Scrappy outsider startup Unthink.com, which bills itself as the “anti-Facebook,” is opening up its doors today, allowing in its first round of beta testers. The Tampa-based company with $2.5 million in funding from DouglasBay Capital sees itself as a more open, more honest form of social networking – one where its users are the owners of their data, and not the product being sold to advertisers.

Unthink is the kind of startup that could only come from outside of traditional tech hotspots like Silicon Valley or New York, as there’s a certain level of audacity, and perhaps even ignorance, that you need in order to think you have a shot at displacing social networking giant Facebook and all of its 800 million users.

And taking down Facebook is the core of Unthink’s marketing campaign. In fact, the majority of Unthink’s message is about what it is not: it’s not another social network, it’s a social revolution. Unthinkers are not users, they’re owners. Unthink is not in control, you are. And so on. It even has its own manifesto, deeds and covenants.

“If we want to be free, we have to control our own communications…we have to claim that power,” CEO Natasha Dedis shouted with vitriol to the crowd at September’s Tampa Bay Barcamp (the un-conference), before delving into all the ways that Facebook does its users wrong.

She explained that the idea for Unthink came to her when her son wanted to sign up for Facebook and she read the terms of service. They were not something she wanted to agree to because they could change at any time. But for her son, that decision was met with a lot of anxiety. “He was really stressed about it, like he didn’t have a choice – he had to be on Facebook.” It was either be on Facebook, or be a pariah in school, she said. Whichever decision Dedis made, she felt like she was being bad mother.


(Above: a profile after sign-up)

On Facebook, your personal data, your posts, your likes – in short, all your social networking activity – is used to provide advertisers with a way to directly target precise demographics. Some may call it genius, but for others like Dedis, it feels exploitive.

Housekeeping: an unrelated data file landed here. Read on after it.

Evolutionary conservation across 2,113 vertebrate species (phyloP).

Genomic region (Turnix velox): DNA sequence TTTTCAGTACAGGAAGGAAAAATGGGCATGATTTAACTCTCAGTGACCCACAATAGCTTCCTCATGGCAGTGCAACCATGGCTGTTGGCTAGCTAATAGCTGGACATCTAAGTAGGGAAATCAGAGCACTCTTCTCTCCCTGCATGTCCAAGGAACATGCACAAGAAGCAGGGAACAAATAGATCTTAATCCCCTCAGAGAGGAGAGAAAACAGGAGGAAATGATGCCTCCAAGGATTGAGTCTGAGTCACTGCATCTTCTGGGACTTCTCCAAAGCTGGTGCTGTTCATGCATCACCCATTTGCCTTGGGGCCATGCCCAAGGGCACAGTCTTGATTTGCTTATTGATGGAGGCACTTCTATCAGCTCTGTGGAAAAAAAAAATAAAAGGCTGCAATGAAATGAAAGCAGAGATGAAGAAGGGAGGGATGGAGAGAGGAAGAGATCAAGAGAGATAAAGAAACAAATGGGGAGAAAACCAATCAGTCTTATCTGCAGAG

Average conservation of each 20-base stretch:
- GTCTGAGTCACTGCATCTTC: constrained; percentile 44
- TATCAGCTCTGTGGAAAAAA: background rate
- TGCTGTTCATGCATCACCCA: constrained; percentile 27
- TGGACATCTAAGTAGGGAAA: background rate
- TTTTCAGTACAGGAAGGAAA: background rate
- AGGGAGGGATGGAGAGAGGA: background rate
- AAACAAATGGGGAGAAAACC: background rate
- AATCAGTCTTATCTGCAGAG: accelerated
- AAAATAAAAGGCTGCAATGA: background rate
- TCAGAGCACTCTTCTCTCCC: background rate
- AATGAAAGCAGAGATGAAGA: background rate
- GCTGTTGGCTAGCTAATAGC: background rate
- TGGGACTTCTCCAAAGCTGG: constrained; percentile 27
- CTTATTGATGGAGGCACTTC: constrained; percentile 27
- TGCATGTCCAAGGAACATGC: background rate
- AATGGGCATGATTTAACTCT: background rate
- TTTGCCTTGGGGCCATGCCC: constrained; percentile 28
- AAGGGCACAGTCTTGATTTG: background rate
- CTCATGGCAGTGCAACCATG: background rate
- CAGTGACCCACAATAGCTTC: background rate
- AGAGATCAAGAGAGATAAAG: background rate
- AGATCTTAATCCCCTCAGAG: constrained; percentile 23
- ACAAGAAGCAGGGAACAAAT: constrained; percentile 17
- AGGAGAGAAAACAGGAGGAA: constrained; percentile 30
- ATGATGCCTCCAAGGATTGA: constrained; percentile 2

“The number one thing that had to be ‘un-thought’ about social media, is who does it belong to? We need to own everything that we put on our page. We can be as private or as public as we want, as long as it’s our choice,” she said.

On Unthink, user data isn’t sold to brands. Instead, users choose a brand to sponsor their page, by way of an ad dubbed “iEndorse.” The idea is that a user will select a brand they feel some affinity with, and will then become an advocate for that brand. Users who don’t want to select a brand have the option to pay for the service instead ($2/year).

Brands also have a different way to communicate with fans than they do on Facebook, where messages are spliced into a users’ News Feed. On Unthink, there’s a separate section on users’ profile pages just for communicating with businesses. Users decide what companies they want to communicate with, what type of messages they want to receive and how often they want to receive them. Then, when they choose to interact with a brand, they’re rewarded for their engagement with points that can be used towards discounts and offers from the brand in question.

Upon signing up for Unthink, as I did today, you’re offered an app that will export your photos and videos from Facebook. You’re also asked to fill out the standard social networking questions (name, date of birth, gender, etc.) and are then directed to your own personal profile page.

These pages are split into sections, each with a dedicated purpose and easy-to-customize privacy controls. The top section, “iUnthink” is your public microblog, the middle, your social section, the third, your lifestyle section for connecting with brands (this part will launch in a few weeks), and the bottom, your professional section for connecting with business colleagues.

Oh, that’s right. Did I forget to mention?

Despite its anti-Facebook manifesto, Unthink actually wants to displace Twitter, Groupon and LinkedIn, too. If anything, however, it’s Diaspora done right. Hey, if you’re going to appeal to the “I don’t want corporate control of my data!” crowd, you may as well go all in.
Will Unthink take down Facebook? Not likely. But it’s fascinating to watch someone try on this scale.

Unthink is launching into a limited beta today. If you know someone who’s in, they can send you an invite. TechCrunch readers can email techcrunch@unthink.com to get to the head of the list.

This content was originally published on TechCrunch.com.

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